The State Commissioner's opinion on June 28, 2005 does not relate to Plaintiff's December 1, 2004 application for Food Stamps.

Plaintiff sues claiming that he is being denied a timely fair hearing on his claim for Temporary Assistance and on his Food Stamp claim in violation of 42 U.S.C. § 1983 under the Food Stamp Act ("FSA") and its regulations. Plaintiff further claims that he has been denied Food Stamp, Public Assistance, and Medicare benefits from 1997 through 2005, and requests retroactive damages. (Am. Compl. ¶ 30.)


A. Standard of Review

Defendants filed motions to dismiss for lack of subject matter jurisdiction under Rule 12(b)(1) and for failure to state a claim under Rule 12(b)(6).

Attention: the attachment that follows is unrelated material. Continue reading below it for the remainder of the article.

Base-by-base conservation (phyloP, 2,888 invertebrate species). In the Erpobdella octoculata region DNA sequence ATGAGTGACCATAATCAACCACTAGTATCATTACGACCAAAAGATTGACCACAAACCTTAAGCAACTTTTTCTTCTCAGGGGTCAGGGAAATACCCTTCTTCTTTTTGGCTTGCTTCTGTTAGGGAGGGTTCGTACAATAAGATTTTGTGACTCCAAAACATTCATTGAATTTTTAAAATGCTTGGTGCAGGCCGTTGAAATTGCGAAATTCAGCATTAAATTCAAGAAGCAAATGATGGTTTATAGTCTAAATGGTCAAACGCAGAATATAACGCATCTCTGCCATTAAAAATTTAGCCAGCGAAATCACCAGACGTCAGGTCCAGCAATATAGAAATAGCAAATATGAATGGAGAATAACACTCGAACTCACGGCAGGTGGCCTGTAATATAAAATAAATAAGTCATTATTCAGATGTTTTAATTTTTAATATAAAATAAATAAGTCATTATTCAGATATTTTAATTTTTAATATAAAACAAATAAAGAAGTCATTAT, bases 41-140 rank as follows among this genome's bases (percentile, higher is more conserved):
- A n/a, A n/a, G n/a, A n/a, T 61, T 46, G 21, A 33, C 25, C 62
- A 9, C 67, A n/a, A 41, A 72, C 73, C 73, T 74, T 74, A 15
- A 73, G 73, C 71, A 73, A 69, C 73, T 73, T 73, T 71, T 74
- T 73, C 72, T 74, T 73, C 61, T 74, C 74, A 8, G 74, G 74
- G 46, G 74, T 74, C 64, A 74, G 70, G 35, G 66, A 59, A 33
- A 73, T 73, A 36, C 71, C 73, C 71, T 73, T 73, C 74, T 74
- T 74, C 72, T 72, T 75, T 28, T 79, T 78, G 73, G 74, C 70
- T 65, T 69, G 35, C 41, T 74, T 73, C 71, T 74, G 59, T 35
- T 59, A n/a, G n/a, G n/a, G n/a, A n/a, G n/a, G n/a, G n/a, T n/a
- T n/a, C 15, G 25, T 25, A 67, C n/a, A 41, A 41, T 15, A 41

When considering a motion under Rule 12(b)(6), the Court must "constru[e] the complaint liberally, accepting all factual allegations in the complaint as true, and drawing all reasonable references in the plaintiff's favor." Chambers v. Time Warner, 282 F.3d 147, 152 (2d Cir. 2002) (citations omitted). Dismissal pursuant to Rule 12(b)(6) is appropriate when "it appears beyond doubt that the plaintiff can prove no set of facts which would entitle him or her to relief." Sweet v. Sheahan, 235 F.3d 80, 83 (2d Cir. 2000). Accordingly, the Court should "merely . . . assess the legal feasibility of the complaint [and not] . . . assay the weight of the evidence which might be offered in support thereof." Eternity Global Master Fund Ltd. V. Morgan Guar., Trust Co. of New York, 375 F.3d 168, 176 (2d Cir. 2004) (internal quotations omitted).

A court may consider other documents "where the complaint 'relies heavily upon [their] term[s] and effect[s],' which renders the document[s] 'integral' to the complaint." Chambers, 282 F.3d at 153, quoting Int'l. Audiotext Network, Inc. v. Am. Tel. & Tel. Co., 62 F.3d 69, 72 (2d Cir. 1991). These documents may include attached exhibits or documents incorporated by reference in the complaint. See Chambers, 282 F.3d at 153.